The powerful right-wing lobby doesn’t represent most American Jews, and it’s no longer the only game in town.
Last summer, this magazine enthusiastically endorsed Bill de Blasio in his campaign for mayor of New York City, praising “his commitment to reimagining the city in boldly progressive, egalitarian terms.” Later we celebrated his landslide victory, and we still stand firmly behind him on the issues most critical to the future of New York.
So it was especially dismaying to learn that, less than a month after he assumed office, the mayor who had promised a more inclusive and transparent administration than that of his predecessor delivered a speech before the American Israel Public Affairs Committee in a gala not listed on his public schedule and not open to reporters. De Blasio pandered to the powerful right-wing lobby, assuring attendees that “City Hall will always be open to AIPAC…when you need me to stand by you in Washington or anywhere, I will answer the call and I will answer it happily, because that’s my job.”
Deplorable? Yes. Surprising? Hardly. Perhaps the most depressing feature of this ritual of abjection is its predictability—the fact that for decades, this has been standard operating procedure for many American politicians, even ones who are steadfast on core progressive issues like de Blasio. Office-seekers learn to assume early in their career that if they don’t pledge fealty to AIPAC, retribution will be swift and their political life could be a short one. So rather than test the limits of the lobby’s power, most of them go along.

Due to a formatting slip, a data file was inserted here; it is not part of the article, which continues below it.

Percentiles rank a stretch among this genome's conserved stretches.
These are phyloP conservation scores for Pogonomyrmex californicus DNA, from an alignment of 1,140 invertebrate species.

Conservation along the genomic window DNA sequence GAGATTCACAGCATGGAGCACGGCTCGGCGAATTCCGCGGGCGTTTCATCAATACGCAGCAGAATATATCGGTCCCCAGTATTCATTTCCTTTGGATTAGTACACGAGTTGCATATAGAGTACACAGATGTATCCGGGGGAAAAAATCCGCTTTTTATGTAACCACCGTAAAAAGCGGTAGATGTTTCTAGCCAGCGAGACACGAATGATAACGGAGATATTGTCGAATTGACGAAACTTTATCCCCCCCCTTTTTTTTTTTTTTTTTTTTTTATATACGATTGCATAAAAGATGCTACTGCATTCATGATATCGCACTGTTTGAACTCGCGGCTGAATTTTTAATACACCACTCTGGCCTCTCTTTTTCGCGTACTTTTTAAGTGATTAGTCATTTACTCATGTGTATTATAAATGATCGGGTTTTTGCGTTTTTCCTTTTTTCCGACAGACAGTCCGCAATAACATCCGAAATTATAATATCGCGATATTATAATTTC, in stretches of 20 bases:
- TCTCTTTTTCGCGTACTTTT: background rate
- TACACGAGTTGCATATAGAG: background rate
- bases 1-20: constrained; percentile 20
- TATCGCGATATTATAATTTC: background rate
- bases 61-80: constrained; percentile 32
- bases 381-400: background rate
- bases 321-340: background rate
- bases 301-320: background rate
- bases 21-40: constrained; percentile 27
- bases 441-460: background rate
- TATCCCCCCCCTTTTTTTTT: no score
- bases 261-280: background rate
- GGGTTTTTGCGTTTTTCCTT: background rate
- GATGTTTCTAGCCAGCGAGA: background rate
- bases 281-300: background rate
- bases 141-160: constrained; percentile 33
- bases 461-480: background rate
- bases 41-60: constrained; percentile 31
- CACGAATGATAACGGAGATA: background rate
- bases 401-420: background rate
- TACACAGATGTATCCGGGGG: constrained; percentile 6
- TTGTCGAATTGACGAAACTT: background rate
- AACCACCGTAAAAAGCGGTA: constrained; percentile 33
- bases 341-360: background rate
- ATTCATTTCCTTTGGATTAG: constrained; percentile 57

AIPAC’s dominion—reinforced by Christian Zionists and the usual cast of neocon hawks—is destructive on many fronts. Not only has it prevented a just resolution of the Israel-Palestine conflict by enforcing lockstep US support for the most retrograde elements in Israel; in recent years it has, in league with Israeli Prime Minister Benjamin Netanyahu, been doing everything it can to provoke US conflict with Iran. Now, when a conciliatory new government in Tehran is seeking rapprochement with Washington—the best hope for US and regional security in more than three decades—AIPAC and its allies have been pressing Congress for renewed sanctions precisely in order to kill that hope, which could set Washington on the path to war.
However, it’s important to recognize that many of the assumptions that underpin AIPAC’s influence don’t carry the force they used to. Praising what he called the “deep connection” between New York and Israel, de Blasio pointed out that New York is “home to the largest Jewish community outside the state of Israel,” as if Jewishness and Zionism (and, by implication, Zionism of the AIPAC sort) were indivisible. But polls consistently show that among Jews, Israel actually ranks very low on the list of political priorities, as do the long-running tensions with Iran. Of far greater concern are the economy, the growing gap between rich and poor, the struggle for social justice—the same issues that animated de Blasio’s mayoral campaign and propelled him to victory. Apart from the question of what Jewish New Yorkers want is that de Blasio is the mayor of, and should speak for, all New Yorkers, including the hundreds of thousands of Muslims and Arabs, not to mention Christians, Buddhists, atheists and others, who live, work, pay taxes and vote in the city.
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